This year action on large or overarching changes to copyright policy is a long-shot. Nonetheless, Congress may address two copyright issues related to technology policy — increased penalties related to copyright infringement and technology-based filtering of protected content. With filtering legislation already moving through Congress, this post takes a closer look at this issue.
Congress has long looked toward technology-based filters to help with difficult policy issues. In 2000, Congress enacted the Children’s Internet Protection Act, which required libraries and schools to install filters to block objectionable content when web surfing. In 2006, Congress tried to extend this by requiring filtering of social networking sites with the Deleting Online Predators Act. (This legislation ultimately stalled.) Then late last year, the context switched from dealing with pornography and predators to copyright infringement.
Senator Harry Reid (D-NV) proposed an amendment to the Higher Education Act that would have required universities to install a “technology-based deterrent” to prevent copyrighted materials from being downloaded or shared on peer-to-peer networks. The university community fought back and was able to weaken the proposal so that only reporting of their policies was required.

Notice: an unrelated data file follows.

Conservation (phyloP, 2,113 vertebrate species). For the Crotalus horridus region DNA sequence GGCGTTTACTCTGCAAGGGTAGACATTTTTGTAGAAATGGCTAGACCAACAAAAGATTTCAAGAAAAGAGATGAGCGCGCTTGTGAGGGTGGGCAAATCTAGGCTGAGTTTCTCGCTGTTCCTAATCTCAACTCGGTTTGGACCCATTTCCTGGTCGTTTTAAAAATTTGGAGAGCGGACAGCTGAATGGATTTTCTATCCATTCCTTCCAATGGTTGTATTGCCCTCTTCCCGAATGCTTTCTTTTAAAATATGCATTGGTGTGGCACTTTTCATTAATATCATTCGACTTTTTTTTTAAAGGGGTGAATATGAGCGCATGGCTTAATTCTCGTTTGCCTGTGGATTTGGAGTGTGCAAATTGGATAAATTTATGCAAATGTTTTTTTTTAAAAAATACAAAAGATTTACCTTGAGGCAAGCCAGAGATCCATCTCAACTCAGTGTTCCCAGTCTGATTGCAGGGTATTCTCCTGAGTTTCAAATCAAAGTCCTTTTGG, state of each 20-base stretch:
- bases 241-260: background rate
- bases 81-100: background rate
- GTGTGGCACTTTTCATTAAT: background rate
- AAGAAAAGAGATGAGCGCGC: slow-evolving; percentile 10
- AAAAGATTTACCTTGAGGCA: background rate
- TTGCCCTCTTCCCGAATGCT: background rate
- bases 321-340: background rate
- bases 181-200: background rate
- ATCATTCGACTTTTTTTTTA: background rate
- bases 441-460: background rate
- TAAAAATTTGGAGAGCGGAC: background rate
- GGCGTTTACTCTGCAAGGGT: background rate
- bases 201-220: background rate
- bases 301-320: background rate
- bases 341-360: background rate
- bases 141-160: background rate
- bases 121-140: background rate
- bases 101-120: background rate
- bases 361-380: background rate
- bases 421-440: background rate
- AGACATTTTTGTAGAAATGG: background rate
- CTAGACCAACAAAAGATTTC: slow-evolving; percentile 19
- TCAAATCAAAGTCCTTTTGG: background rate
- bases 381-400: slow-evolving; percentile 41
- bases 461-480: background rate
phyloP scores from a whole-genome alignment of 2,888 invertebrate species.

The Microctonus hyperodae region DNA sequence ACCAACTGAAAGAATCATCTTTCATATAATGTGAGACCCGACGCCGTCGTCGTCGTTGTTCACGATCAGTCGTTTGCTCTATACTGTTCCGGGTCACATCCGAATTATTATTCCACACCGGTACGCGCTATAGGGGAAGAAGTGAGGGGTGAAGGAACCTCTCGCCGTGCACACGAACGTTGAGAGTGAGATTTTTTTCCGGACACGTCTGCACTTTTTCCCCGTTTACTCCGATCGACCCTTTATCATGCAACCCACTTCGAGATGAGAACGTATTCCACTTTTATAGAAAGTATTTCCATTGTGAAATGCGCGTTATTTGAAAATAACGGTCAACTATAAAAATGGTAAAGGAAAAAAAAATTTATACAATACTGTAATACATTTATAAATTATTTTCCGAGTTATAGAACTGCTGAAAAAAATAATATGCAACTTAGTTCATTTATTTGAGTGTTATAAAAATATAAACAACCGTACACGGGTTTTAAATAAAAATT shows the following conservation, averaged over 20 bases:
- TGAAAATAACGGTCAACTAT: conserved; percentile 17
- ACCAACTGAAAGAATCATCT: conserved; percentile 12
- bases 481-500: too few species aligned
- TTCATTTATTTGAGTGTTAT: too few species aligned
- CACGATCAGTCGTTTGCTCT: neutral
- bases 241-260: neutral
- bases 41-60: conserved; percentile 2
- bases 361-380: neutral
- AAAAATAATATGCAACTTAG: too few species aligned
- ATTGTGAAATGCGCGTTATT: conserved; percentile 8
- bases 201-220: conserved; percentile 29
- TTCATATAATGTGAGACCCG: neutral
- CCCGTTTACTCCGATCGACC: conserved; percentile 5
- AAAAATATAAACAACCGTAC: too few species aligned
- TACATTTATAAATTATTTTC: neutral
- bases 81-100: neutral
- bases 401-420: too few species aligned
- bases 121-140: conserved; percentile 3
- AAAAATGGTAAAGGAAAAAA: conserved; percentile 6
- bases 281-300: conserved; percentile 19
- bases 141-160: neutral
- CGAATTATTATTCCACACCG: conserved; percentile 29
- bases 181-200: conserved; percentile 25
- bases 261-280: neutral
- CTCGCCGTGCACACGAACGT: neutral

While using filtering technology as a matter of choice may be appropriate, requiring it as a matter of public policy is deeply troubling. First, the reality of what filters can accomplish is limited. Motivated pirates can encrypt peer-to-peer traffic or use other obfuscation methods to bypass filters that are looking for some specific known digital signature. This sets up an inevitable, and expensive, arms race of measure and counter measure between filtering and peer-to-peer software. At some point universities might be faced with either shutting down all encrypted traffic or doing deep packet inspection to deal with other obfuscation methods. These actions would undermine personal privacy and security protections.
Second, filters are costly and can undermine existing freedoms and rights. Even the best filters cannot determine what is a fair use of a copyrighted work. Fair use is a construct of law, not technology, and a policy requiring filtering could undermine existing, long-established rights as overly aggressive filters blocked otherwise legal activities.
As the House and Senate work toward finalizing the Higher Education Act, filtering will remain on the agenda. There is some worry that the focus may shift to the Digital Millennium Copyright Act’s (DMCA) safe harbor provisions. Under the DMCA a service provider on the Internet cannot be held liable for copyright infringement if it follows certain requirements. There may be a move to add technology-based filtering as a requirement for safe harbor.
Congress, at some level, does recognizes that filtering is not a silver bullet. Those advocating for mandates argue that it is part of a suite of methods to deal with piracy of intellectual property. Certainly IP theft is a serious issue, but Congress must face the reality mandating filtering will ultimately do little to curb piracy, while burdening universities and/or companies and undermining existing freedoms and rights.å